Arsenic Menace !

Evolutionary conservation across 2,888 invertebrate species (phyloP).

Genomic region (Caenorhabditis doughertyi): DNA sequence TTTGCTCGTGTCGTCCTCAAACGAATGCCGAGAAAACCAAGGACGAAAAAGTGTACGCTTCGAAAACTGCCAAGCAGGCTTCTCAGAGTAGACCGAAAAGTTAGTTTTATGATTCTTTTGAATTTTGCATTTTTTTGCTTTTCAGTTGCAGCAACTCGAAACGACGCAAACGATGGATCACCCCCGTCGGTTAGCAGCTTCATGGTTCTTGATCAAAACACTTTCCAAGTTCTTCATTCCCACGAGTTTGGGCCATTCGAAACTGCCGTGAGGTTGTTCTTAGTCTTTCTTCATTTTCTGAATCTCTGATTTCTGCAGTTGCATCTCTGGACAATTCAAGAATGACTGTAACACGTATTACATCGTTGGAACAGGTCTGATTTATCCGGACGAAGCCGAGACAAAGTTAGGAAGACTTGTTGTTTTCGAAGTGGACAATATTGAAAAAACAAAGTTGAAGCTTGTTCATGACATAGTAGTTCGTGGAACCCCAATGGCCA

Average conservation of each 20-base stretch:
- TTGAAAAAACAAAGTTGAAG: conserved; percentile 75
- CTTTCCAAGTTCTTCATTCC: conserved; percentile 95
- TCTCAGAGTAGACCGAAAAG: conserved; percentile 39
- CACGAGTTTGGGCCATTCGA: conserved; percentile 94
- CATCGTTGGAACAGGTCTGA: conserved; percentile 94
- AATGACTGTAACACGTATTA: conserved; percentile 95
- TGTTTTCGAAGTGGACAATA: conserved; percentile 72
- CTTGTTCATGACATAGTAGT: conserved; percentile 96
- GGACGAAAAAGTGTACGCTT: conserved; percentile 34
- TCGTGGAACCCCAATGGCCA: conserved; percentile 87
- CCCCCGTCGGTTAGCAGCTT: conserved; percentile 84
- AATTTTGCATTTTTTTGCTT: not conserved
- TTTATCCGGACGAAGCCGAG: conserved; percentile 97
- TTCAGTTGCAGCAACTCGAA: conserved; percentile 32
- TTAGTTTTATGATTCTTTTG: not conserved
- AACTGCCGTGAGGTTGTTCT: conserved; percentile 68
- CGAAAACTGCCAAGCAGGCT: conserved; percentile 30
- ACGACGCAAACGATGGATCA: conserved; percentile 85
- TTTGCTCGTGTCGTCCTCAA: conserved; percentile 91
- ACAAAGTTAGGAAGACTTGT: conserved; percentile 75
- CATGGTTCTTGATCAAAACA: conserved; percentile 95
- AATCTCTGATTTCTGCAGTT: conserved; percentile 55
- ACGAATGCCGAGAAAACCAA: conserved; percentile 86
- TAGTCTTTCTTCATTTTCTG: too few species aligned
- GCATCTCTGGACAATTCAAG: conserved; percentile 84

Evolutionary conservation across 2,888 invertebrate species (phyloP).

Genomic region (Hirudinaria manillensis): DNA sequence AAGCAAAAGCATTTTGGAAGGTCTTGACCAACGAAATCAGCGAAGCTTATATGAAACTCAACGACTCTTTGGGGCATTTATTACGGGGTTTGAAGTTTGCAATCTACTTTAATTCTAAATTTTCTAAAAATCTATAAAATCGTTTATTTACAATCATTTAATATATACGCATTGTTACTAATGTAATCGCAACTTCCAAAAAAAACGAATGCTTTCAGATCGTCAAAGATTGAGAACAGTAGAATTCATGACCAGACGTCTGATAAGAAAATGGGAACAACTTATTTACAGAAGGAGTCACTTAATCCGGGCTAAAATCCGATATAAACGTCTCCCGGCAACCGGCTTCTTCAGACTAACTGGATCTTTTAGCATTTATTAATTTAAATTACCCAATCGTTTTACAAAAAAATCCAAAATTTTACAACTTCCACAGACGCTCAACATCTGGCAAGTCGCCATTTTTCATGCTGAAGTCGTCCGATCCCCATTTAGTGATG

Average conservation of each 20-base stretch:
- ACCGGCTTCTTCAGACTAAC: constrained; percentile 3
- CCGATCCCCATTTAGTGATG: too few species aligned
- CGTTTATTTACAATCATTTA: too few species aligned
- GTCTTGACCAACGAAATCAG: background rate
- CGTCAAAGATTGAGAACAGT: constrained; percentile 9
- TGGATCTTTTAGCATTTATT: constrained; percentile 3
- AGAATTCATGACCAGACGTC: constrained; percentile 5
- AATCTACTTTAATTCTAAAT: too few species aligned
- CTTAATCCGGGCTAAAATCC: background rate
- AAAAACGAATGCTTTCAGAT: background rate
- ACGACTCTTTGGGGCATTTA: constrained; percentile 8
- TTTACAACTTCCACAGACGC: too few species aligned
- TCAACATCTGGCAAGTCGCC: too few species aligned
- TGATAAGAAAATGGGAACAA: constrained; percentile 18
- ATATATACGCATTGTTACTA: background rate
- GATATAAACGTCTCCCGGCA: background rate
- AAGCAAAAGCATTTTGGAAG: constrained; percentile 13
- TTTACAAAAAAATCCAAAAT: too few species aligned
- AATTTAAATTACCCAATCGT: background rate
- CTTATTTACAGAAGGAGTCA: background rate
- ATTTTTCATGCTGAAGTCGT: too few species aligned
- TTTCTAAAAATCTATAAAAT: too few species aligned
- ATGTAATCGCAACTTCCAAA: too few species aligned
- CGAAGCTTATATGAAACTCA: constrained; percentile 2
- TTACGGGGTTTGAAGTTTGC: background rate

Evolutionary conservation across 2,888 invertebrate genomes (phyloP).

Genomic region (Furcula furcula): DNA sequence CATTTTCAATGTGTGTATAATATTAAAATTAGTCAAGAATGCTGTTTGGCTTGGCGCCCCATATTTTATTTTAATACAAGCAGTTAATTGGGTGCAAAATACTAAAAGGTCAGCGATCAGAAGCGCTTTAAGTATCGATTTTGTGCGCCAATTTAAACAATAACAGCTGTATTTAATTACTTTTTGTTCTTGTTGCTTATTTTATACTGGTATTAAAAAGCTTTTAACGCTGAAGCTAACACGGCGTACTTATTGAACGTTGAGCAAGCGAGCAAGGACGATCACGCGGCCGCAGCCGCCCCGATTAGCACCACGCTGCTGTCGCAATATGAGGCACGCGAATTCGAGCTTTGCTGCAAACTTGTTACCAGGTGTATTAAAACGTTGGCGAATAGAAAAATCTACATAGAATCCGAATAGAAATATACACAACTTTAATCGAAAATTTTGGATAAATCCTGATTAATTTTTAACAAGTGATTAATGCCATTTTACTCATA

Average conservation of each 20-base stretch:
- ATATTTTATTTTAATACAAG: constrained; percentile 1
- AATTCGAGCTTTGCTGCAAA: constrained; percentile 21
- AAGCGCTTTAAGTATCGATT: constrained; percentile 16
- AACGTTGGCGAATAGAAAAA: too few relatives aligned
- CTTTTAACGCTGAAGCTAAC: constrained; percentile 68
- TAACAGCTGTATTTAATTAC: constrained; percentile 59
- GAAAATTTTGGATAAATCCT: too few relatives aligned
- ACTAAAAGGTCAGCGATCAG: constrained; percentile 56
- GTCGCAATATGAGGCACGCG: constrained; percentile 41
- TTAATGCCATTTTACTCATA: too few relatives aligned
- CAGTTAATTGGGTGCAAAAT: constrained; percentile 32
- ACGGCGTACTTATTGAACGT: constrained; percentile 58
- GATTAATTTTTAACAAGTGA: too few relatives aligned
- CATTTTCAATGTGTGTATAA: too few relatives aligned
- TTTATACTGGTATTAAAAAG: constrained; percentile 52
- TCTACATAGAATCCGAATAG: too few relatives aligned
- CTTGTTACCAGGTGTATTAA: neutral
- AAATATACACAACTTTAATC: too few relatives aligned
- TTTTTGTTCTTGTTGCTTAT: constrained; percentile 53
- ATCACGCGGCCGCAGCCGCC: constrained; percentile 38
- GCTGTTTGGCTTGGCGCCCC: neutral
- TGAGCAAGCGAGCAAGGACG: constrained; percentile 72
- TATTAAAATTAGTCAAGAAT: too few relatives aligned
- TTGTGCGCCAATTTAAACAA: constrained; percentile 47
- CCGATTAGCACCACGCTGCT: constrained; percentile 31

Arsenic contamination in the Ganga-Brahmaputra fluvial plains in India is a serious menace. Since, decades it has become a serious and also one of the world’s biggest natural groundwater calamities to the people living in and around the region. Groundwater arsenic contamination has been reported in the year 1983 in which 33 villages in the region of West Bengal were affected, and slowly it began to rise and reached up to 3400 villages which have been affected until recently. The people living in these areas are exposed chronically to drinking Arsenic contaminated water. Drinking Arsenic contaminated water is deadly serious and has far-reaching consequences. A continuous long exposure would lead to arsenic poisoning or arsenicosis, effecting vital organs like: liver, lungs, kidney and skin, and if precautionary steps are not taken of taking clean, pure and filtered water, death is inevitable. Its symptoms are: blood in the urine, cramping muscles, convulsions, vomiting, hair loss, diarrhea etc. The effects has already been seen in large number of communities whose livelihood is basically centered to agriculture and farming. The Indian states which are located in the Ganga-Brahmaputra plain are West Bengal, Bihar, Jharkhand, Uttar Pradesh, Assam, Manipur, and Chhattisgarh, are mostly affected with arsenic contamination in groundwater aquifers. The aquifers within a shallow depth i.e. within 100 m below the ground level is contaminated and found with Arsenic. On the other hand, deeper aquifers are usually free from arsenic. Basically, the presence of Arsenic is characterized by iron, calcium, magnesium, bicarbonate, etc. Well, it is widely known that Arsenic (Atomic Number = 33) is a semi-metallic element found in natural ground water systems all over the world. It can also be produced by industrial outputs, with chemicals used and other by-products, which after elimination into the water bodies or soil, gets absorbed and ingestion take place in food chain, and become seriously lethal for the living beings, plants and other organisms. The concerned authorities are taking measures to tackle this situation by establishing a task force which is basically comprised of technical experts and scientists from various disciplines in order to study and provide detailed report of the problem, the health department and government has established various laboratories for detection of arsenic content in groundwater, arsenic removal plants have been established and into operation to provide clean and potable drinking water for the affected populace. At present, research studies is being carried out on a large scale, to develop scientific solutions in an efficient manner.